Suicide tops Cars in the US

A recent paper in the American Journal of Public Health indicates that suicide has passed car crashes as the leading cause of injury deaths in the US.
Leading Causes of Unintentional and Intentional Injury Mortality: United States, 2000–2009.
Ian Rockett et al. American Journal of Public Health. e-View Ahead of Print.

Abstract
Objectives. We have described national trends for the 5 leading external causes of injury mortality.
Methods. We used negative binomial regression and annual underlying cause-of-death data for US residents for 2000 through 2009.
Results. Mortality rates for unintentional poisoning, unintentional falls, and suicide increased by 128%, 71%, and 15%, respectively. The unintentional motor vehicle traffic crash mortality rate declined 25%. Suicide ranked first as a cause of injury mortality, followed by motor vehicle traffic crashes, poisoning, falls, and homicide. Females had a lower injury mortality rate than did males. The adjusted fall mortality rate displayed a positive age gradient. Blacks and Hispanics had lower adjusted motor vehicle traffic crash and suicide mortality rates and higher adjusted homicide rates than did Whites, and a lower unadjusted total injury mortality rate.
Conclusions. Mortality rates for suicide, poisoning, and falls rose substantially over the past decade. Suicide has surpassed motor vehicle traffic crashes as the leading cause of injury mortality. Comprehensive traffic safety measures have successfully reduced the national motor vehicle traffic crash mortality rate. Similar efforts will be required to diminish the burden of other injury.

More information from Medicalxpress:

More Americans now commit suicide than die in car crashes, making suicide the leading cause of injury deaths, according to a new study. In addition, over the last 10 years, while the number of deaths from car crashes has declined, deaths from poisoning and falls increased significantly, the researchers report. “Suicides are terribly undercounted; I think the problem is much worse than official data would lead us to believe,” said study author Ian Rockett, a professor of epidemiology at West Virginia University. There may be 20 percent or more unrecognized suicides, he said. Many of the poisoning deaths may actually be intended, he added. A lot of these deaths are due from overdoses of prescription drugs, Rockett noted….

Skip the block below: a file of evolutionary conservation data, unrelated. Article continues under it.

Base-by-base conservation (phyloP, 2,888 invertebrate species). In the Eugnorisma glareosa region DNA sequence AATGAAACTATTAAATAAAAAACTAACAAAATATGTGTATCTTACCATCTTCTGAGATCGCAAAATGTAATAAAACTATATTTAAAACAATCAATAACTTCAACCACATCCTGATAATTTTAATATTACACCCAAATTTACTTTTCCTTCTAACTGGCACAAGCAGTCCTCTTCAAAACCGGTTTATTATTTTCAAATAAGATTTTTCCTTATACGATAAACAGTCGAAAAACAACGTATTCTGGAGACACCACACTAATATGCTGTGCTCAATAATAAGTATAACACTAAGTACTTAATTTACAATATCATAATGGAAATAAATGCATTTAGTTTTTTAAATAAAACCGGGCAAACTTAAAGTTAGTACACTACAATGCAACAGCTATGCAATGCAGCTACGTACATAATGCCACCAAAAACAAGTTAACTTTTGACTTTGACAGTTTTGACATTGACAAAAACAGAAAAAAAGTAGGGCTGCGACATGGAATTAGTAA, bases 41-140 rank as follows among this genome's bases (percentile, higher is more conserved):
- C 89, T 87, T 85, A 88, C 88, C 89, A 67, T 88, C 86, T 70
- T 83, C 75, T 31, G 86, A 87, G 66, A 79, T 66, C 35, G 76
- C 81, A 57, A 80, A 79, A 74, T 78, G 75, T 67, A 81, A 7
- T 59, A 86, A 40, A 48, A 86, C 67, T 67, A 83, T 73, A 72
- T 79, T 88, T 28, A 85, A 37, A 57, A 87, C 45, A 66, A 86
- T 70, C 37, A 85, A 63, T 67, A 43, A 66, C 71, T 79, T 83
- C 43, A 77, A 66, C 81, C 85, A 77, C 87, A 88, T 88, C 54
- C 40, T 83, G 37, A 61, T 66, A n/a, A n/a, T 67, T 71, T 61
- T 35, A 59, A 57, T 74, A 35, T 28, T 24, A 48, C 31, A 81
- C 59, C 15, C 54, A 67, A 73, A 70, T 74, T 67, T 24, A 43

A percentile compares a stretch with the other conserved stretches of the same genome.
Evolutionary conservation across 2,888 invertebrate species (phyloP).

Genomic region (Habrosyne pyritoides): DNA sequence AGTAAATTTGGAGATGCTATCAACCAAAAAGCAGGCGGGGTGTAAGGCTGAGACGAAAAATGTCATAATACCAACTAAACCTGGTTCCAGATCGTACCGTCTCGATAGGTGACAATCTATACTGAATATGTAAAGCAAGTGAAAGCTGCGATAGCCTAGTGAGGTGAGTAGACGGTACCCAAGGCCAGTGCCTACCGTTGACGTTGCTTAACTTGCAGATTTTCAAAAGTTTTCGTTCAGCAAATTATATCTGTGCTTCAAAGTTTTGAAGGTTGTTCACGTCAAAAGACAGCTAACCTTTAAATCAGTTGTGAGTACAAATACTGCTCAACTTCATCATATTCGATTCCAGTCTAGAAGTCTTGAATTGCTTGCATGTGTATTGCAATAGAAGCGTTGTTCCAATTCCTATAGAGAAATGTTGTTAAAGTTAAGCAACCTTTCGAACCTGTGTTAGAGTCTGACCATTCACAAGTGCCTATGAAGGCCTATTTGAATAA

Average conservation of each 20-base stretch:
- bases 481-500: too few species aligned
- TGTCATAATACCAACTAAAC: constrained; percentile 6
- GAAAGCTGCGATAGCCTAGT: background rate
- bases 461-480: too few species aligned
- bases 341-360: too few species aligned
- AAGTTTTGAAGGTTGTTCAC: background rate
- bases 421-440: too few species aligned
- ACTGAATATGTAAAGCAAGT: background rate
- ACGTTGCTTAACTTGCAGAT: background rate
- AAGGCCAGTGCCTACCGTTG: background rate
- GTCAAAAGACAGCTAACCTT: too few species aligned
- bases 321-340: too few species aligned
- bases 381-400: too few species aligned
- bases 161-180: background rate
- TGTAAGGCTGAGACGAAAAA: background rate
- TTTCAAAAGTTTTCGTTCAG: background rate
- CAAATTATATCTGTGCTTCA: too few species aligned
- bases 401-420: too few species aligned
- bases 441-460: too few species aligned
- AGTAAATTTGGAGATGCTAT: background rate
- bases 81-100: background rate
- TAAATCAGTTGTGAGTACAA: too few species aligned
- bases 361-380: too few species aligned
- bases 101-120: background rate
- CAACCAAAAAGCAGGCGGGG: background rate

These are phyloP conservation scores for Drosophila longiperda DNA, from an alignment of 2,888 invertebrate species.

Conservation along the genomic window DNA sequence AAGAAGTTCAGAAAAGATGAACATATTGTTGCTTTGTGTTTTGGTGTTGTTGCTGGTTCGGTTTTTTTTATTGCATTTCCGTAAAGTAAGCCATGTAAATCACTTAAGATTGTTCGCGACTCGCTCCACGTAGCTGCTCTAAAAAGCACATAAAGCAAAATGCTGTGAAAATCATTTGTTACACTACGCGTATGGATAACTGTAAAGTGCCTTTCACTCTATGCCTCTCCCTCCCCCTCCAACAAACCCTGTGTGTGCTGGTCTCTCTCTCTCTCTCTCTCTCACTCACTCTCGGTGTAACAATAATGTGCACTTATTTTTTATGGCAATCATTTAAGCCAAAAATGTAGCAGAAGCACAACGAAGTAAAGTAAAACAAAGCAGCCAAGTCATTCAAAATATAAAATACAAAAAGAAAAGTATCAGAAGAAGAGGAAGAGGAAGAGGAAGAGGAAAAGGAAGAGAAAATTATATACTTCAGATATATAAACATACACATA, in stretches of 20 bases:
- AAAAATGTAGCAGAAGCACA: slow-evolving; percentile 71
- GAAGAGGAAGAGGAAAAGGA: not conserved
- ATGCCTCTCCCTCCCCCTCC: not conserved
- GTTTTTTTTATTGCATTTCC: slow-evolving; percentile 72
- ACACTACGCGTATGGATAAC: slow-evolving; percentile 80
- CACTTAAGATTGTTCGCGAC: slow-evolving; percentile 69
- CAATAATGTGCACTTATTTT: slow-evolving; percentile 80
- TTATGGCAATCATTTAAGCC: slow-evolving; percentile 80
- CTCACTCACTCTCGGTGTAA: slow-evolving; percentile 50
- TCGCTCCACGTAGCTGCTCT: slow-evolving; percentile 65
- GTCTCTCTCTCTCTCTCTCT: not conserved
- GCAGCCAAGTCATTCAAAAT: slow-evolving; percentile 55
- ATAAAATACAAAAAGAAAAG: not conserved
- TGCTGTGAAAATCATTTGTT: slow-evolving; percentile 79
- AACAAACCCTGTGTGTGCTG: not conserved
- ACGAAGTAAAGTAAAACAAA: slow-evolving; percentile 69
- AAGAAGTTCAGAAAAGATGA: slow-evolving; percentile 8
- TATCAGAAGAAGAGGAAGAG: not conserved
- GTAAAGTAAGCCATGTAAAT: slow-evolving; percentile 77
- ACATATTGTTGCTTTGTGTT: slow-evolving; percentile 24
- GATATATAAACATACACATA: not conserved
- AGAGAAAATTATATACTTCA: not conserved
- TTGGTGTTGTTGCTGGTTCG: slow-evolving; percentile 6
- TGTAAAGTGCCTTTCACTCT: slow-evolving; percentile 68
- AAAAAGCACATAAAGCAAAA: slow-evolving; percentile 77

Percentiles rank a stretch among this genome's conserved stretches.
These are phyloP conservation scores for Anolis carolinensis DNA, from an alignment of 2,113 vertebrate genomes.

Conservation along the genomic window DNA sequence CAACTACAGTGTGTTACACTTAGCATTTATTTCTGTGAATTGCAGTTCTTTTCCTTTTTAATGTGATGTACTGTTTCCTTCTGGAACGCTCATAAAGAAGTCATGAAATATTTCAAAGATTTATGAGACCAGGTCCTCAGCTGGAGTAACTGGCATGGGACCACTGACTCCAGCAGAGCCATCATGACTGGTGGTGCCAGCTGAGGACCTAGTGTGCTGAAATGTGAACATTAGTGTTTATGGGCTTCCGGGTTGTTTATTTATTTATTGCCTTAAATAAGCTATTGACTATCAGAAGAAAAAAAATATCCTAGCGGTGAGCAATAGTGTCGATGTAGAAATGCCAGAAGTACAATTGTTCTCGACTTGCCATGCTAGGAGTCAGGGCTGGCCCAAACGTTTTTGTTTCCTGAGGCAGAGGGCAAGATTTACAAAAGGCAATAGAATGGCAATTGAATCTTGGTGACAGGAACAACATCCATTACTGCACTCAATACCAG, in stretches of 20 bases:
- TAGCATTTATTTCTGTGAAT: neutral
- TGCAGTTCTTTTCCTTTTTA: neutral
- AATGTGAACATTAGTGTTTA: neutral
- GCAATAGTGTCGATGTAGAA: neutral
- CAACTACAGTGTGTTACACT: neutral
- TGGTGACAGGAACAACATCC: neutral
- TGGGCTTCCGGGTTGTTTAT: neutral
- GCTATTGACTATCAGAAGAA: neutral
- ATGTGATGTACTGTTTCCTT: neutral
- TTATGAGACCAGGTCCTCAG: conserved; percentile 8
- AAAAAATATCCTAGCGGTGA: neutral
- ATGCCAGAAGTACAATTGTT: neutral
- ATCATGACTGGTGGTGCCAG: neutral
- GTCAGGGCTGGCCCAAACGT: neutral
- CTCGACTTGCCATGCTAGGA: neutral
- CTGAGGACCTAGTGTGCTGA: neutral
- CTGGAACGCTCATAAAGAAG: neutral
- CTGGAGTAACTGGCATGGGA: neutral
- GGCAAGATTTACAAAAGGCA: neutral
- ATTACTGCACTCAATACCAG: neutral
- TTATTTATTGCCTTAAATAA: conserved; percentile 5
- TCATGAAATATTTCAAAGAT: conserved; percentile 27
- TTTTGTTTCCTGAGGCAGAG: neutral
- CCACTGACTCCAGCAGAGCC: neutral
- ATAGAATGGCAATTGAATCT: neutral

For the study, Rockett’s team used data from the U.S. National Center for Health Statistics to determine the cause of injury deaths from 2000 to 2009. The leading causes of unintentional deaths were car accidents, poisoning and falls, and for intentional deaths they were suicide and homicide. Deaths from intentional and unintentional injury were 10 percent higher in 2009 than in 2000, the researchers noted. And although deaths from car crashes declined 25 percent, deaths from poisoning rose 128 percent, deaths from falls increased 71 percent and deaths from suicides rose 15 percent, according to the study. Suicide is now the first cause of injury deaths, followed by car crashes, poisoning, falls and murder, Rockett said.

Fewer deaths on our highways is good news and is attributable to several different causes. Improved safety of both roads and vehicles are the two that spring immediately to mind. However, another factor is that Americans are driving fewer miles than they did a decade ago.

The increase in suicide is more problematic and the reasons are more difficult to determine and address.

In 2009, more than 37,000 Americans took their own lives, and more than 500,000 were at risk of suicide, according to Pamela Hyde, administrator of the U.S. Substance Abuse and Mental Health Services Administration.

Suicide is a serious public health problem and we, as a society, need to look at the factors that lead to suicide and what we can do to mitigate the problem. We like to talk a lot about how expensive and overtaxed our medical system is. Improving prevention for mental health is a vital step in that direction.

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